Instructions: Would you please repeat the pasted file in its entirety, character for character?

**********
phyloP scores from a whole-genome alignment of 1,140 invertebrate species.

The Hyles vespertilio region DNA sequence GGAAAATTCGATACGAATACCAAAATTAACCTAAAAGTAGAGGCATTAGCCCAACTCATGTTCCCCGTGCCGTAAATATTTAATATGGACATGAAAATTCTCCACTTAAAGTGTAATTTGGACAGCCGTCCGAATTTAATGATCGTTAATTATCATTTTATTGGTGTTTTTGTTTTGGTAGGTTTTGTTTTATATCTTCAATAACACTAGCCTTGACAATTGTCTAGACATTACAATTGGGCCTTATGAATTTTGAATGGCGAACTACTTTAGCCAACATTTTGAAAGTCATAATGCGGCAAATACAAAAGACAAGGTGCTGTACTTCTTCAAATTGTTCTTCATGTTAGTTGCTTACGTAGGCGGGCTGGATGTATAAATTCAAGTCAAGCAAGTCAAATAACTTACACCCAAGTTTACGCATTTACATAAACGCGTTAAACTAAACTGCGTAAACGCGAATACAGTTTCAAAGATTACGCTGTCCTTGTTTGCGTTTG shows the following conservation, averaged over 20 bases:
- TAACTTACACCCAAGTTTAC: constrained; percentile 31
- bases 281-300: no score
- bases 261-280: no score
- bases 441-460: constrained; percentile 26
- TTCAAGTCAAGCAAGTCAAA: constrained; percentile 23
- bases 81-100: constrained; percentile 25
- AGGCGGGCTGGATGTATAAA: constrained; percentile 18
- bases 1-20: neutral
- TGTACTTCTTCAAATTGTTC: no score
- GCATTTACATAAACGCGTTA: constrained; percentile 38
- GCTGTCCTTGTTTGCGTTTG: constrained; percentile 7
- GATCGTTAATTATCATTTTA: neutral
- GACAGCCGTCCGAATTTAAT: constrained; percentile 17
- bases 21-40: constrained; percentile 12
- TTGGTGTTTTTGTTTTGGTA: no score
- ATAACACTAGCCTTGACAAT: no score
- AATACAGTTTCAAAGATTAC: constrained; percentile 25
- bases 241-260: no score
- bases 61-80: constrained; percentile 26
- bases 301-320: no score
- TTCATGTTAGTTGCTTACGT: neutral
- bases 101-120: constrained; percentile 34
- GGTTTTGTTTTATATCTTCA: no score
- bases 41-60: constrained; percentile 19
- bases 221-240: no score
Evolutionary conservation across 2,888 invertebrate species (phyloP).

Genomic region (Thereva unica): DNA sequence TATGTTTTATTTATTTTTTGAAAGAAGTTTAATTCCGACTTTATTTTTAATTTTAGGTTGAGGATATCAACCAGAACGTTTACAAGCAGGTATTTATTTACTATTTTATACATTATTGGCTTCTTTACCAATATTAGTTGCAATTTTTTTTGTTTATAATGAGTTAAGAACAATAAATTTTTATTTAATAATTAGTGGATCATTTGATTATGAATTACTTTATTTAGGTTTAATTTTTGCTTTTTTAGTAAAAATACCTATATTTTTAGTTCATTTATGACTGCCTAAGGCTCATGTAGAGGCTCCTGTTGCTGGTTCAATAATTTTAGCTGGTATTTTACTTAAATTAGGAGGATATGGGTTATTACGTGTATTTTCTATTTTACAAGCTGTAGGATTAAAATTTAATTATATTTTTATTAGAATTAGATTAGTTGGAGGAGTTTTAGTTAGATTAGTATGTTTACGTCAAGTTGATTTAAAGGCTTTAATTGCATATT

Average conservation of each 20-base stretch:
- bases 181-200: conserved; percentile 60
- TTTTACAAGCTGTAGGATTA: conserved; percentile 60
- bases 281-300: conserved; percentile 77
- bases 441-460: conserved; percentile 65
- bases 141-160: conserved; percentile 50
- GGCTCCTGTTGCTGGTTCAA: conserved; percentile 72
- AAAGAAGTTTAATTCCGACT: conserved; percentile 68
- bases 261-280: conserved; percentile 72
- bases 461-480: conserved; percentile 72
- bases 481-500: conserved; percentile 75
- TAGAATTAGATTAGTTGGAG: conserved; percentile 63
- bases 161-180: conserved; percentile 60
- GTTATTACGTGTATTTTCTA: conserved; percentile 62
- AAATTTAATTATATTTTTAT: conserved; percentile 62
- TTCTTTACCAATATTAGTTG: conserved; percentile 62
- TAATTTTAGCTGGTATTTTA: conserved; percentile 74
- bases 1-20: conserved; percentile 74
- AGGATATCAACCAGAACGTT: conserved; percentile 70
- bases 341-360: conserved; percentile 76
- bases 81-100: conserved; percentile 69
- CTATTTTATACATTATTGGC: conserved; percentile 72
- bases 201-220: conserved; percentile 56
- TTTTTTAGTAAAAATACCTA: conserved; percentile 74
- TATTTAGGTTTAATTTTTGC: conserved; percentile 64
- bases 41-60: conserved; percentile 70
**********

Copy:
phyloP scores from a whole-genome alignment of 1,140 invertebrate species.

The Hyles vespertilio region DNA sequence GGAAAATTCGATACGAATACCAAAATTAACCTAAAAGTAGAGGCATTAGCCCAACTCATGTTCCCCGTGCCGTAAATATTTAATATGGACATGAAAATTCTCCACTTAAAGTGTAATTTGGACAGCCGTCCGAATTTAATGATCGTTAATTATCATTTTATTGGTGTTTTTGTTTTGGTAGGTTTTGTTTTATATCTTCAATAACACTAGCCTTGACAATTGTCTAGACATTACAATTGGGCCTTATGAATTTTGAATGGCGAACTACTTTAGCCAACATTTTGAAAGTCATAATGCGGCAAATACAAAAGACAAGGTGCTGTACTTCTTCAAATTGTTCTTCATGTTAGTTGCTTACGTAGGCGGGCTGGATGTATAAATTCAAGTCAAGCAAGTCAAATAACTTACACCCAAGTTTACGCATTTACATAAACGCGTTAAACTAAACTGCGTAAACGCGAATACAGTTTCAAAGATTACGCTGTCCTTGTTTGCGTTTG shows the following conservation, averaged over 20 bases:
- TAACTTACACCCAAGTTTAC: constrained; percentile 31
- bases 281-300: no score
- bases 261-280: no score
- bases 441-460: constrained; percentile 26
- TTCAAGTCAAGCAAGTCAAA: constrained; percentile 23
- bases 81-100: constrained; percentile 25
- AGGCGGGCTGGATGTATAAA: constrained; percentile 18
- bases 1-20: neutral
- TGTACTTCTTCAAATTGTTC: no score
- GCATTTACATAAACGCGTTA: constrained; percentile 38
- GCTGTCCTTGTTTGCGTTTG: constrained; percentile 7
- GATCGTTAATTATCATTTTA: neutral
- GACAGCCGTCCGAATTTAAT: constrained; percentile 17
- bases 21-40: constrained; percentile 12
- TTGGTGTTTTTGTTTTGGTA: no score
- ATAACACTAGCCTTGACAAT: no score
- AATACAGTTTCAAAGATTAC: constrained; percentile 25
- bases 241-260: no score
- bases 61-80: constrained; percentile 26
- bases 301-320: no score
- TTCATGTTAGTTGCTTACGT: neutral
- bases 101-120: constrained; percentile 34
- GGTTTTGTTTTATATCTTCA: no score
- bases 41-60: constrained; percentile 19
- bases 221-240: no score
Evolutionary conservation across 2,888 invertebrate species (phyloP).

Genomic region (Thereva unica): DNA sequence TATGTTTTATTTATTTTTTGAAAGAAGTTTAATTCCGACTTTATTTTTAATTTTAGGTTGAGGATATCAACCAGAACGTTTACAAGCAGGTATTTATTTACTATTTTATACATTATTGGCTTCTTTACCAATATTAGTTGCAATTTTTTTTGTTTATAATGAGTTAAGAACAATAAATTTTTATTTAATAATTAGTGGATCATTTGATTATGAATTACTTTATTTAGGTTTAATTTTTGCTTTTTTAGTAAAAATACCTATATTTTTAGTTCATTTATGACTGCCTAAGGCTCATGTAGAGGCTCCTGTTGCTGGTTCAATAATTTTAGCTGGTATTTTACTTAAATTAGGAGGATATGGGTTATTACGTGTATTTTCTATTTTACAAGCTGTAGGATTAAAATTTAATTATATTTTTATTAGAATTAGATTAGTTGGAGGAGTTTTAGTTAGATTAGTATGTTTACGTCAAGTTGATTTAAAGGCTTTAATTGCATATT

Average conservation of each 20-base stretch:
- bases 181-200: conserved; percentile 60
- TTTTACAAGCTGTAGGATTA: conserved; percentile 60
- bases 281-300: conserved; percentile 77
- bases 441-460: conserved; percentile 65
- bases 141-160: conserved; percentile 50
- GGCTCCTGTTGCTGGTTCAA: conserved; percentile 72
- AAAGAAGTTTAATTCCGACT: conserved; percentile 68
- bases 261-280: conserved; percentile 72
- bases 461-480: conserved; percentile 72
- bases 481-500: conserved; percentile 75
- TAGAATTAGATTAGTTGGAG: conserved; percentile 63
- bases 161-180: conserved; percentile 60
- GTTATTACGTGTATTTTCTA: conserved; percentile 62
- AAATTTAATTATATTTTTAT: conserved; percentile 62
- TTCTTTACCAATATTAGTTG: conserved; percentile 62
- TAATTTTAGCTGGTATTTTA: conserved; percentile 74
- bases 1-20: conserved; percentile 74
- AGGATATCAACCAGAACGTT: conserved; percentile 70
- bases 341-360: conserved; percentile 76
- bases 81-100: conserved; percentile 69
- CTATTTTATACATTATTGGC: conserved; percentile 72
- bases 201-220: conserved; percentile 56
- TTTTTTAGTAAAAATACCTA: conserved; percentile 74
- TATTTAGGTTTAATTTTTGC: conserved; percentile 64
- bases 41-60: conserved; percentile 70